It is extremely important that regulators, even when they are acting with the best of intentions, are extremely careful that they don’t stifle innovation or push positive innovation abroad.
Regulation by enforcement is a bad idea – there must be limits on the actions of regulators
One of the main problems with the way that the regulation on crypto is currently set up is that since the rules are so unclear, companies aren’t always aware whether or not what they are doing is legal or not.
This then results in companies receiving news from the SEC that they are to be facing a lawsuit for having acted in a way that they ought not to have done, despite no malintent. It is an extremely frustrating process for companies to have to deal with and makes the entire industry more inefficient, since more and more money must be spent on lawyers to remediate issues, rather than being used more proactively to enhance research and development to improve product offerings.
One example of this would have been last year, when Coinbase announced that they would be offering an interest rate on deposits made to the platform in USDC. This wasn’t thought to be a particularly controversial product offering, given that the yield was far lower than what many companies (such as Celsius, Nexo, and BlockFi) were offering.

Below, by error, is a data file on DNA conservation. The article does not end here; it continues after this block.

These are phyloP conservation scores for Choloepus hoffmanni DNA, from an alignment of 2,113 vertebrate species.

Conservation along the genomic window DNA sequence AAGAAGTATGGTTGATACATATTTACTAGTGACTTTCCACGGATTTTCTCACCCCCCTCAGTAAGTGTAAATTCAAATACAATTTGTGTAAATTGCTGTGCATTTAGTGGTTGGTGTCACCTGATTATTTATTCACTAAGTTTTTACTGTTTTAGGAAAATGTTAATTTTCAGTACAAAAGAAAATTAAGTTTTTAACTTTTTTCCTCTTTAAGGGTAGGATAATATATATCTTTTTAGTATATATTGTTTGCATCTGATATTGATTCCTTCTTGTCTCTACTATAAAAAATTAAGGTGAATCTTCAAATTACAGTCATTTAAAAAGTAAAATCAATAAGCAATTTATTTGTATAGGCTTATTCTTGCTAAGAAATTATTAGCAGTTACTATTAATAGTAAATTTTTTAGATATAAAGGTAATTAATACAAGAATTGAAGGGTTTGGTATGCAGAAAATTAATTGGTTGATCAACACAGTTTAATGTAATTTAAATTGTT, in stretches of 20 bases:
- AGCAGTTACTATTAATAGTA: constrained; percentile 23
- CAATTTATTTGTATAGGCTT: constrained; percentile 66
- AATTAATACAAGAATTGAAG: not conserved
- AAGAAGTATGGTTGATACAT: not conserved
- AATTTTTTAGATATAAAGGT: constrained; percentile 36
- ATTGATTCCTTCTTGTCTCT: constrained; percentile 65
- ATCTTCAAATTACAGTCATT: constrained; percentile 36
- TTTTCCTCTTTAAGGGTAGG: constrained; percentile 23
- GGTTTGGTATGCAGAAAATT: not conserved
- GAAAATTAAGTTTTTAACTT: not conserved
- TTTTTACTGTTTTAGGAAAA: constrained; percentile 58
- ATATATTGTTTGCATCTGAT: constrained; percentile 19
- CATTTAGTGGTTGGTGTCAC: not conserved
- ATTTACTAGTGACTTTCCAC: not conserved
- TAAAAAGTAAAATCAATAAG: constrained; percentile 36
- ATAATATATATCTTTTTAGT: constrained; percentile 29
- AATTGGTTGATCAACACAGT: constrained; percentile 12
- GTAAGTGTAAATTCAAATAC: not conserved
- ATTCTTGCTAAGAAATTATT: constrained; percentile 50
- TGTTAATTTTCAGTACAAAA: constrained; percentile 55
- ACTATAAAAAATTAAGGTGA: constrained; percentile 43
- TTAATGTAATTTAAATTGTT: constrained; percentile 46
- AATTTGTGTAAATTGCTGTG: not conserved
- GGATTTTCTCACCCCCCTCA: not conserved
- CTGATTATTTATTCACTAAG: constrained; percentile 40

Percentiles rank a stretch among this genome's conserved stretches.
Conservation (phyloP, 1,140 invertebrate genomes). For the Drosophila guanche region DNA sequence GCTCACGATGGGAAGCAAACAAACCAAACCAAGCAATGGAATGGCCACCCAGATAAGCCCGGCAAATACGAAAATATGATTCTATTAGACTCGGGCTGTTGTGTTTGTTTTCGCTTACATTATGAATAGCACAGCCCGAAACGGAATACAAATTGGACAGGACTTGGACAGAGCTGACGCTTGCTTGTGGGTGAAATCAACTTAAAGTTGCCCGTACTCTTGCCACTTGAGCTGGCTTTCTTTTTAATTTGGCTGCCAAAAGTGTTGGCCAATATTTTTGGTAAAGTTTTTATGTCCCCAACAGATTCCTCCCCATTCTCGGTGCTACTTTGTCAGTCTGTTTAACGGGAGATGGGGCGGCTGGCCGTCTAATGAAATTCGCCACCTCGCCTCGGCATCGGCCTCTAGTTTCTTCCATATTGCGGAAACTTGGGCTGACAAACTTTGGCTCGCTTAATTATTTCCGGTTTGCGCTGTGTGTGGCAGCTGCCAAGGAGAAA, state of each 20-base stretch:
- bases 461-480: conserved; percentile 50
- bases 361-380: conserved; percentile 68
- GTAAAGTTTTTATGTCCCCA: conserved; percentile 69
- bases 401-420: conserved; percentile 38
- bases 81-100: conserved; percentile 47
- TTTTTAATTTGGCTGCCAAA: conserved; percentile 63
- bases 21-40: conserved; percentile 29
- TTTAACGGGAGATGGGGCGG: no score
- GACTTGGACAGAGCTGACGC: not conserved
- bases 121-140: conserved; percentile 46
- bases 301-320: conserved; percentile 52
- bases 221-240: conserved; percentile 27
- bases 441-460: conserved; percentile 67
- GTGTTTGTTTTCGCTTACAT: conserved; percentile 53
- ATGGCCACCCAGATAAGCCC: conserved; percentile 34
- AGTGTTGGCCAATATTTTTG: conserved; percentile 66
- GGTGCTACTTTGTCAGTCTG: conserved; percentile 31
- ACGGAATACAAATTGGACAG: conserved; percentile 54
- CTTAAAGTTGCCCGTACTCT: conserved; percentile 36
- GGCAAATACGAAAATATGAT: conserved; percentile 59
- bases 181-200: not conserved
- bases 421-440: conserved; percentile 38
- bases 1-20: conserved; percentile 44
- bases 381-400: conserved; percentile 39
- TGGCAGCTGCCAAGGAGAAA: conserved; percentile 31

Moreover, the CEO Brian Armstrong was very clear at the time that they had made their intentions clear to the SEC so that there would be no regulatory hurdles.
Without warning, the SEC announces that they would be suing Coinbase for their decision.
This is clearly not a good thing for the state of crypto, and it is something that Senator Toomey is keen to change. First and foremost, he believes that US regulators have a responsibility and a duty to be extremely clear over what the rules are for stablecoins, and what the reserve requirements ought to be.
Overall, it seems that Toomey’s main contention with the business of regulating the crypto industry is that it still has some way to go to reach maturity.
Regulation is important in the industry, since there are bad actors and there are times at which retail users are being exploited by companies like Celsius. Nevertheless, it is also important for regulators to understand what the rules are, so that they can be effectively and fairly enforced.